The Queen was all smiles as she viewed a display of hand-decorated teapots and antique enamelled trinket boxes brought to her Windsor Castle home for her to see.
Wearing half-moon glasses to examine the artefacts, she peered at the luxury pieces by British craftwork firm Halcyon Days, which is held in such high esteem by the royals it has three Royal Warrants.
She also watched a demonstration of traditional enamelling and gilding by hand by master artisans – all in the comfort of her own royal residence.
The Queen was due to visit the Halcyon Days factory in Staffordshire in 2020 to mark its own Platinum Jubilee of 70 years, but plans were put on hold when the pandemic struck.
Much has changed since the outbreak of Covid-19, with the Queen, 95, now using a walking stick, confessing to mobility problems, and usually carrying out only light duties at Windsor.
Last week she missed the Commonwealth Day service due to comfort issues.
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The extended audience on Wednesday was a rethinking of the original engagement, with the factory’s work and skills being brought to the Queen instead – on a minor scale.
Dressed for spring in a silk floral day dress and wearing her favourite three-string pearl necklace, the Queen appeared in her element, smiling broadly as she was shown the presentation.
The intricately-decorated coffee cups and saucers and enamelled boxes were laid out on a white linen-covered table in the White Drawing Room.
The Queen was said to have particularly enjoyed the visit, picking up some of the tiny enamelled boxes to inspect them.
Among the items was a selection of the earliest designs – the company was founded in 1950 just two years before the start of the Queen’s reign.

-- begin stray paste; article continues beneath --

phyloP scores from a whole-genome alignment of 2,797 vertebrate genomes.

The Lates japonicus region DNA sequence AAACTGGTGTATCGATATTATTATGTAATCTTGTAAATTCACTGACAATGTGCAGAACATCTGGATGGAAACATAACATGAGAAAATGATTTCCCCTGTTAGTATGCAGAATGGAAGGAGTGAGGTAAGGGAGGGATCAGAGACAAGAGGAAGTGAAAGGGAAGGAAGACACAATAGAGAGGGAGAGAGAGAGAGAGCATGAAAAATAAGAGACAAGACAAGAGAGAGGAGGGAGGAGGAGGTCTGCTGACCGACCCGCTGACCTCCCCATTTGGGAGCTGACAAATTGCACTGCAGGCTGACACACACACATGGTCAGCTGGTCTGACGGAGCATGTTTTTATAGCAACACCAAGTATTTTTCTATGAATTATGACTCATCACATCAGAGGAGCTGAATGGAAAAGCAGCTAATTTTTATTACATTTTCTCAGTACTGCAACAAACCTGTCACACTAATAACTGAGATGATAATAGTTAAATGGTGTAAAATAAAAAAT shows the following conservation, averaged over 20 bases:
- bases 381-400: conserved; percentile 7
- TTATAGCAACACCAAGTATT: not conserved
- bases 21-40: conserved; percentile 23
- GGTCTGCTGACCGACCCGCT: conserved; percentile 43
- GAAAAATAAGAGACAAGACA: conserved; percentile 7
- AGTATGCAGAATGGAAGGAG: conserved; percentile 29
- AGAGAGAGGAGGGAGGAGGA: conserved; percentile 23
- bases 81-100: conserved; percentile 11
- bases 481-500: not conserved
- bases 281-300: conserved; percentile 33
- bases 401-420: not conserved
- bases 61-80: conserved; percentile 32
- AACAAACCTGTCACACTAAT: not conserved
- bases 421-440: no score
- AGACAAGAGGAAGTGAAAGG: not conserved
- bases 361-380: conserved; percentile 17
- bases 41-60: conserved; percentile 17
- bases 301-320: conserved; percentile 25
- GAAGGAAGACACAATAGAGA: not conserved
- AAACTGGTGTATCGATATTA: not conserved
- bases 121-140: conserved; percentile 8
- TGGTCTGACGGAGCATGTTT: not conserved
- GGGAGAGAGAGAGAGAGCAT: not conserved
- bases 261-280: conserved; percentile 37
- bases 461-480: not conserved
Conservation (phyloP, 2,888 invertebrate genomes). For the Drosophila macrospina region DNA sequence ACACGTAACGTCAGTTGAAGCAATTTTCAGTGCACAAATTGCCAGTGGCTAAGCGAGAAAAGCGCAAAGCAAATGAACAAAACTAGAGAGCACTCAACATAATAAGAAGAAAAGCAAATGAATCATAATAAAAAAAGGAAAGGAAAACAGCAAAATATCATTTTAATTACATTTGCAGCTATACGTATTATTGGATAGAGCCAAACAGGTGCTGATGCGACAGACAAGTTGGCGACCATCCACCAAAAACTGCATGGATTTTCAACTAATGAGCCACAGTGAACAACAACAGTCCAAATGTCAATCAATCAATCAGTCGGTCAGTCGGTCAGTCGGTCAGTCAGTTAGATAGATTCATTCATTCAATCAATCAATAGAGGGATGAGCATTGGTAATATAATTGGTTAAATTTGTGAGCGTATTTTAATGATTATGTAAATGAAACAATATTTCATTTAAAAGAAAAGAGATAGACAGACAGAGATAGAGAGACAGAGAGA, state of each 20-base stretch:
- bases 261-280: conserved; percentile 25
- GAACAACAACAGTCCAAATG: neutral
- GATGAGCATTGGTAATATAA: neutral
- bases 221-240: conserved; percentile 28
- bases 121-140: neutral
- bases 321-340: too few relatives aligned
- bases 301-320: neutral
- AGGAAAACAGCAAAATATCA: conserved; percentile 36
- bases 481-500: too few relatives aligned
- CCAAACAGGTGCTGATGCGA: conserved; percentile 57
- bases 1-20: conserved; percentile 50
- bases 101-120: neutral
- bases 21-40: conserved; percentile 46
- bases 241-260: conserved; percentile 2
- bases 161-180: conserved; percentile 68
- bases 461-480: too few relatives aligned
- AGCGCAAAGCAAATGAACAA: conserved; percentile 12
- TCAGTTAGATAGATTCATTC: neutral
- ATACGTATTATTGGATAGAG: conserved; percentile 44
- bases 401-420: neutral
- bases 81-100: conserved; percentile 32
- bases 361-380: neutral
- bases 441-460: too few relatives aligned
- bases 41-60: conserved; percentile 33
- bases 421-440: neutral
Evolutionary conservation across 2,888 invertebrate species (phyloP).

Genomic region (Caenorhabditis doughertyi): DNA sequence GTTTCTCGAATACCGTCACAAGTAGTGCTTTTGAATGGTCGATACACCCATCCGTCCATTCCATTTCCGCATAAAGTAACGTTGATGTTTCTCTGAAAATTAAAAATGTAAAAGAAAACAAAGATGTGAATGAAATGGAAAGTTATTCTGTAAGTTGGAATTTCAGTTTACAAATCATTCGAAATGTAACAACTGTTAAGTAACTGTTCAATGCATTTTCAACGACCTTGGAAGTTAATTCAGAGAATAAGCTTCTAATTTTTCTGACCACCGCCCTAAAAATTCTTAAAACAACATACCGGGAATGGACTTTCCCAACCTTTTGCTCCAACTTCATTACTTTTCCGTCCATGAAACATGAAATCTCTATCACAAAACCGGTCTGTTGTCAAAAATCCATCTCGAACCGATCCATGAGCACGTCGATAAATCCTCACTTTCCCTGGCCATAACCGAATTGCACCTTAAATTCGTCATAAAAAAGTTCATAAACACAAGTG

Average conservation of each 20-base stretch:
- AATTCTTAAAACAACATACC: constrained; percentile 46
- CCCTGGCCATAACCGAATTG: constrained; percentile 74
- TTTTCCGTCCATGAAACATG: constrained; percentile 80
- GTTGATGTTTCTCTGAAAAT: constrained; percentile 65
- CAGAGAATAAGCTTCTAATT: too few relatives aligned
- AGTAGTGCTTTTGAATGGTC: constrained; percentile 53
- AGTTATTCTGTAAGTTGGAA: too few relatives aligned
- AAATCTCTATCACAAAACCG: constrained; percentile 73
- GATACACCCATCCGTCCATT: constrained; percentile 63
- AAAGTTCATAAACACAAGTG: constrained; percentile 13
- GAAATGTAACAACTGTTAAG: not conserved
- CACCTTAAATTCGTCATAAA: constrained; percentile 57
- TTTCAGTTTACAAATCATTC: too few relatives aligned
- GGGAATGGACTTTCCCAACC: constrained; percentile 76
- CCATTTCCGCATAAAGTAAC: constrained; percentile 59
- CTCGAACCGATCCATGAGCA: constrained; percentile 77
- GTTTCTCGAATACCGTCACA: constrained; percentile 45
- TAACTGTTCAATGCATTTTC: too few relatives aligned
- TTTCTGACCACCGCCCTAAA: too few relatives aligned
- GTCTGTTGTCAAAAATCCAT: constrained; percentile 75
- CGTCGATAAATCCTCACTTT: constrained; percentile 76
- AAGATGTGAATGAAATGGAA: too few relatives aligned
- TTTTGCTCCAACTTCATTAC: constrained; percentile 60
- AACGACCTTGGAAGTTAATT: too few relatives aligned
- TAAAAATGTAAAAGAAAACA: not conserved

Taking a closer look at the antique pieces, the Queen held a small oval Windsor Castle trinket box with a red base, decorated with a black and white painting of the monarch’s favourite royal residence.
She also picked up a larger rectangular trinket box, edged in lavender, featuring three colour portraits of her late mother the Queen Mother as a young woman.
The enamelled piece was released in 2005 and features Samuel Warburton’s 1923 triptych painting of the Queen Mother in the year she married the Queen’s father.
The Queen Mother was an avid fan of the firm’s creations, and first commissioned an enamel box in 1970 of her London home Clarence House.
Other members of the royal family soon followed suit, and the Queen Mother went on to issue the company’s first Royal Warrant in 1972.
The event was the Queen’s first official face-to-face engagement with a number of people for more than seven weeks since her Platinum Jubilee reception at Sandringham House.
She contracted Covid in February and also spent more than three months from October under doctors’ orders to only conduct light duties.
The Queen is hoping to attend the Duke of Edinburgh’s memorial service on Tuesday.
The engagement came as Prince William and Kate departed from Jamaica as they continued their Royal tour.
Their visit renewed debates about a number of difficult issues, with some protests at the Cambridge's visit.
The Duke of Cambridge on Wednesday calling the slave trade “abhorrent” - he repeated his father’s words that it was a “stain” on Britain’s past.